The New York Post reports on Dr. Justin Bazan, a Park Slope eye doctor, who breaks out the beer and booze for patients on occasion. That’s legal, right? It’s like Mad Men era doctors smoking with their patients, right?

Heck, dilate our pupils and hang up a disco ball and we’ve got a party!

NYP: Patients are offered tea, snacks and craft brews on arrival. Most finish their libations in the lobby, but Bazan allows unfinished ales in the exam room, too.

One recent patient wanted to get pie-eyed after a hard day and asked for something stronger.

Bazan took out a bottle of Jack Daniel’s — left over from an art show held at the lens shop — and poured him Jack and Coke.

“The guy had a cocktail instead of a beer,” Bazan said. “He had three of them, actually.”

Not for nothin’ but it seems like Dr. Bazan is a regular Dr. Oz, what with the appearing on TV and the apparent hiring of a publicist (hey he got on WCBS-TV !):

Speaking of press, Business Insider called the good doc a “social media evangelist” who loves the Yelp (which….ahem… is mentioned in the NYP piece today) in a 2011 article.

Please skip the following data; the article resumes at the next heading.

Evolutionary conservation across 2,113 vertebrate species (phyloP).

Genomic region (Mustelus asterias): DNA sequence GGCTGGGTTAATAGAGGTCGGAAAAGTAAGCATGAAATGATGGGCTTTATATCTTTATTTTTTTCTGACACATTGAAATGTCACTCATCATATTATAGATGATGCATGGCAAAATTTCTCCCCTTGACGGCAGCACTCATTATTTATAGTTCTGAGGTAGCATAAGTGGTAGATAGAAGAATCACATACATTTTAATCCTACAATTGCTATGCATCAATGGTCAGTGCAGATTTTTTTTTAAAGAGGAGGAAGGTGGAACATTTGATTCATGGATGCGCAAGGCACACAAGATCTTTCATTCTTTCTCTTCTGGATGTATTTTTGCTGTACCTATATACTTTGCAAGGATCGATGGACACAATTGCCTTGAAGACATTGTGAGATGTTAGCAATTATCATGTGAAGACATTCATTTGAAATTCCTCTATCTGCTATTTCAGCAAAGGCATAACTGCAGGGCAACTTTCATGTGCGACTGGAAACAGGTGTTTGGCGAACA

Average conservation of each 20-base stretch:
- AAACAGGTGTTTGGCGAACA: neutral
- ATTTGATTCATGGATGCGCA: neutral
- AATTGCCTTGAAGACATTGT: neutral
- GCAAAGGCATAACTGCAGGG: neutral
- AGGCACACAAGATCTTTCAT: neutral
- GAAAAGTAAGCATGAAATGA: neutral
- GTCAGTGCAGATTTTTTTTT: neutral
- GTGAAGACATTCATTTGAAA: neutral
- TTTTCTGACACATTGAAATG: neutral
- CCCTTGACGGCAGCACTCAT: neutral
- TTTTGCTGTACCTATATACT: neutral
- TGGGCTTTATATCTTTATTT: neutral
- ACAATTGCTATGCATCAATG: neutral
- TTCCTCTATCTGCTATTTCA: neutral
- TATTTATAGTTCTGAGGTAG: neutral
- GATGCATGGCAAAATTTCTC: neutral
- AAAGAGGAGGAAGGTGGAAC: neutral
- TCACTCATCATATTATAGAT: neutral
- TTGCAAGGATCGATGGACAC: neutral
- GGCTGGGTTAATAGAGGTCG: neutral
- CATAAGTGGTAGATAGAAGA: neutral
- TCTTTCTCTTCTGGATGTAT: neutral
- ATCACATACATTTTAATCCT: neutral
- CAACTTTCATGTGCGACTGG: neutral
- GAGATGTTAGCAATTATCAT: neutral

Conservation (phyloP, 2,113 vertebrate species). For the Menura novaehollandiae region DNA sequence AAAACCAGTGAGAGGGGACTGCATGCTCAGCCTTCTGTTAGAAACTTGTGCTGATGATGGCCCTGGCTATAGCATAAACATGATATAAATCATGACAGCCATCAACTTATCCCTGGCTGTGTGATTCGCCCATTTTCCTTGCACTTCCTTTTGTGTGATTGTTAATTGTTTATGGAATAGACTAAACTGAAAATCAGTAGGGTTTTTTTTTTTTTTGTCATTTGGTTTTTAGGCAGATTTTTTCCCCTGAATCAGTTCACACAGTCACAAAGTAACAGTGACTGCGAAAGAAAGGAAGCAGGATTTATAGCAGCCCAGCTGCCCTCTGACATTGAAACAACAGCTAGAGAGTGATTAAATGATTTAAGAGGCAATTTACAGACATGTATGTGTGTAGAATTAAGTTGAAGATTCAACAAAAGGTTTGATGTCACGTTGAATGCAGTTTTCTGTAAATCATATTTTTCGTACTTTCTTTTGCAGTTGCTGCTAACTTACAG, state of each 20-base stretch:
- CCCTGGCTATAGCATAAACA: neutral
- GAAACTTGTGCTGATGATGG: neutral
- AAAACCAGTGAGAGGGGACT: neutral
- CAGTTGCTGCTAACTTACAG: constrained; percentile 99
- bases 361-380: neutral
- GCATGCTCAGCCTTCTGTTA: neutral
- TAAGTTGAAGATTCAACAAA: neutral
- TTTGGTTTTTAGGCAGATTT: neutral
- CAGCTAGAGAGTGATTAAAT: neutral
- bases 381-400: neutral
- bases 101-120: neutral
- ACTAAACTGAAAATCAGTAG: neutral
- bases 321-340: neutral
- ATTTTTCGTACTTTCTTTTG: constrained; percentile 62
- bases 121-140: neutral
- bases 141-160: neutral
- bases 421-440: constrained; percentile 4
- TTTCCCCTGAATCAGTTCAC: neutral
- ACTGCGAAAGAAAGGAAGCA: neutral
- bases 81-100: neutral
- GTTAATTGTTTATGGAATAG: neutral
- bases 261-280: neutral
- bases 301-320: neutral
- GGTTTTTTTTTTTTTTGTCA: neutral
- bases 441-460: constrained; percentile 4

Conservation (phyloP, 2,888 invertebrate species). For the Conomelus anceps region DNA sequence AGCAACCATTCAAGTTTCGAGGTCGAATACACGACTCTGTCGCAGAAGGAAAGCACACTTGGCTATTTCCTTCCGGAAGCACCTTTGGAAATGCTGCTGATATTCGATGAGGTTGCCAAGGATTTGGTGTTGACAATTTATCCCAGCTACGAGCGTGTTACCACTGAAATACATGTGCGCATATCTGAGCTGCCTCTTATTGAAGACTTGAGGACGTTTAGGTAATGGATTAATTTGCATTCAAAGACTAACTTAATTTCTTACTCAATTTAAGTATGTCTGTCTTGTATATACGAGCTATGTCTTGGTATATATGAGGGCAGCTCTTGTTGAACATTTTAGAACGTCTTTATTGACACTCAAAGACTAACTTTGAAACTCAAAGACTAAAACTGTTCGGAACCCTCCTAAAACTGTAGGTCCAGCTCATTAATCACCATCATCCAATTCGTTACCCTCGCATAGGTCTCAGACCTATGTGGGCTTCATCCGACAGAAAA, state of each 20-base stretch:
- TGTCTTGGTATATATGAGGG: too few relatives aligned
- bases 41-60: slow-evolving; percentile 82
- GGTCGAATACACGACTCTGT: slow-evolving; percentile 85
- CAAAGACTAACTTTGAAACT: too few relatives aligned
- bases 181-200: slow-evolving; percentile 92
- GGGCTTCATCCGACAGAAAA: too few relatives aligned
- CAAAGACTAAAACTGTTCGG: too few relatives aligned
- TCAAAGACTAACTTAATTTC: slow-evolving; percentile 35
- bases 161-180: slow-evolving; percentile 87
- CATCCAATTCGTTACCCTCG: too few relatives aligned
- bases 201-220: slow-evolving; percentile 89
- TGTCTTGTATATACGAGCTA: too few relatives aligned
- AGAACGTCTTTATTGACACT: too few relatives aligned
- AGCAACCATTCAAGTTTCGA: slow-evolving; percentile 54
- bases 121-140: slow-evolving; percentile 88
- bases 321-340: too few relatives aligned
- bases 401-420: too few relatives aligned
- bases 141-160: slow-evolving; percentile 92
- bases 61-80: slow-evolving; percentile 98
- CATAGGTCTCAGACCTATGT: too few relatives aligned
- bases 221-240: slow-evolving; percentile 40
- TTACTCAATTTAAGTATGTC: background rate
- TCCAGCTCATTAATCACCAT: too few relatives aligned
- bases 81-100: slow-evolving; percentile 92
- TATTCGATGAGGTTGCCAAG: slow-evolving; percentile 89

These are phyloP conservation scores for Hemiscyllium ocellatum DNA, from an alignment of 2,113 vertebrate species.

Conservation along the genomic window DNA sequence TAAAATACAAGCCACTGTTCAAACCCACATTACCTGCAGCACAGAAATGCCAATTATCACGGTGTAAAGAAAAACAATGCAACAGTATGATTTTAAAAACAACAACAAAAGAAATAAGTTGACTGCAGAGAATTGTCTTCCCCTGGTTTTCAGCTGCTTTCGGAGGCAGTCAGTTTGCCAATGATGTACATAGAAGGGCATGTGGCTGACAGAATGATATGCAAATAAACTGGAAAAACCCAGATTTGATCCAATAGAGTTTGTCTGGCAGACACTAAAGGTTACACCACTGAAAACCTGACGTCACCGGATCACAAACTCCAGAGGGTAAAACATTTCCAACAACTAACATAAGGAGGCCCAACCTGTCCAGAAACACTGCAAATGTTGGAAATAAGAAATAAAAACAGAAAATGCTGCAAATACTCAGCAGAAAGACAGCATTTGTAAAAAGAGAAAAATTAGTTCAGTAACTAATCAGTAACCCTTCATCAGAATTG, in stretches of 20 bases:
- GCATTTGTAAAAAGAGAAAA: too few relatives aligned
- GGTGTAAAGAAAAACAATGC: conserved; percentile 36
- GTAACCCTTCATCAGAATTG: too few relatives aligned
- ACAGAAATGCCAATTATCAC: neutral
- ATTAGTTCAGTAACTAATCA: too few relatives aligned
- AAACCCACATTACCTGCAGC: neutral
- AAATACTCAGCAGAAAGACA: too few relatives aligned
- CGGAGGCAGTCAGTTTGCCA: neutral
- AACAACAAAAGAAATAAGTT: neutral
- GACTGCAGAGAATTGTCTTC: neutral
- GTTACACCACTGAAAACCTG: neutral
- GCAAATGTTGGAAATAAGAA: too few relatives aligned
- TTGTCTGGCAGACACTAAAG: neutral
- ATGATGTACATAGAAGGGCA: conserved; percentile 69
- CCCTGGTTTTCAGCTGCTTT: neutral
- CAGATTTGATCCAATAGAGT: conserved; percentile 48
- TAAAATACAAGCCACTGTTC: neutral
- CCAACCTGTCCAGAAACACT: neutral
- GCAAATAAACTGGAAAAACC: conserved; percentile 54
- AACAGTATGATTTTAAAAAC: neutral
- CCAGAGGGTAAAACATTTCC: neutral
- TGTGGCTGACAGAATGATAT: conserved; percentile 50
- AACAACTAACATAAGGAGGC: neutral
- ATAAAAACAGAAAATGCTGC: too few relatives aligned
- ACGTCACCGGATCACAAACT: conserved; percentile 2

Not all of Bazan’s Yelp reviews are great, as this excerpt shows:

Like at least one other reviewer, I also witnessed Dr. Bazan verbally berate his staff in front of customers, which is consistent with his hostility toward any critical reviewer on this page. (Take note, especially, of the instance where he responded by posting details of a customer’s medical care on Yelp, which needless to say is unethical behavior for a medical professional.)

I’m truly disappointed PSE turned out to have so much baggage – I was very happy with my treatment, and wish the rest of the experience had matched it.

Like any decent “social media evangelist”, Bazan engages his critics and responded:

Anyone who knows me ,knows I have a huge heart and my head is always in my patients shoes. We maintained a perfect 5 star rating for over 100 yelp reviews. However, when we reminded people that they owed money, the boo brigade began. Sometimes a little pruning is needed if you want to have a prize rose bush.

Love him or hate him you have to respect Bazan’s hustle!

NY Post photo

From the Web

Around Brooklyn

Park Slope Baking Up New Outpost For Historic Leske’s

January 30, 2013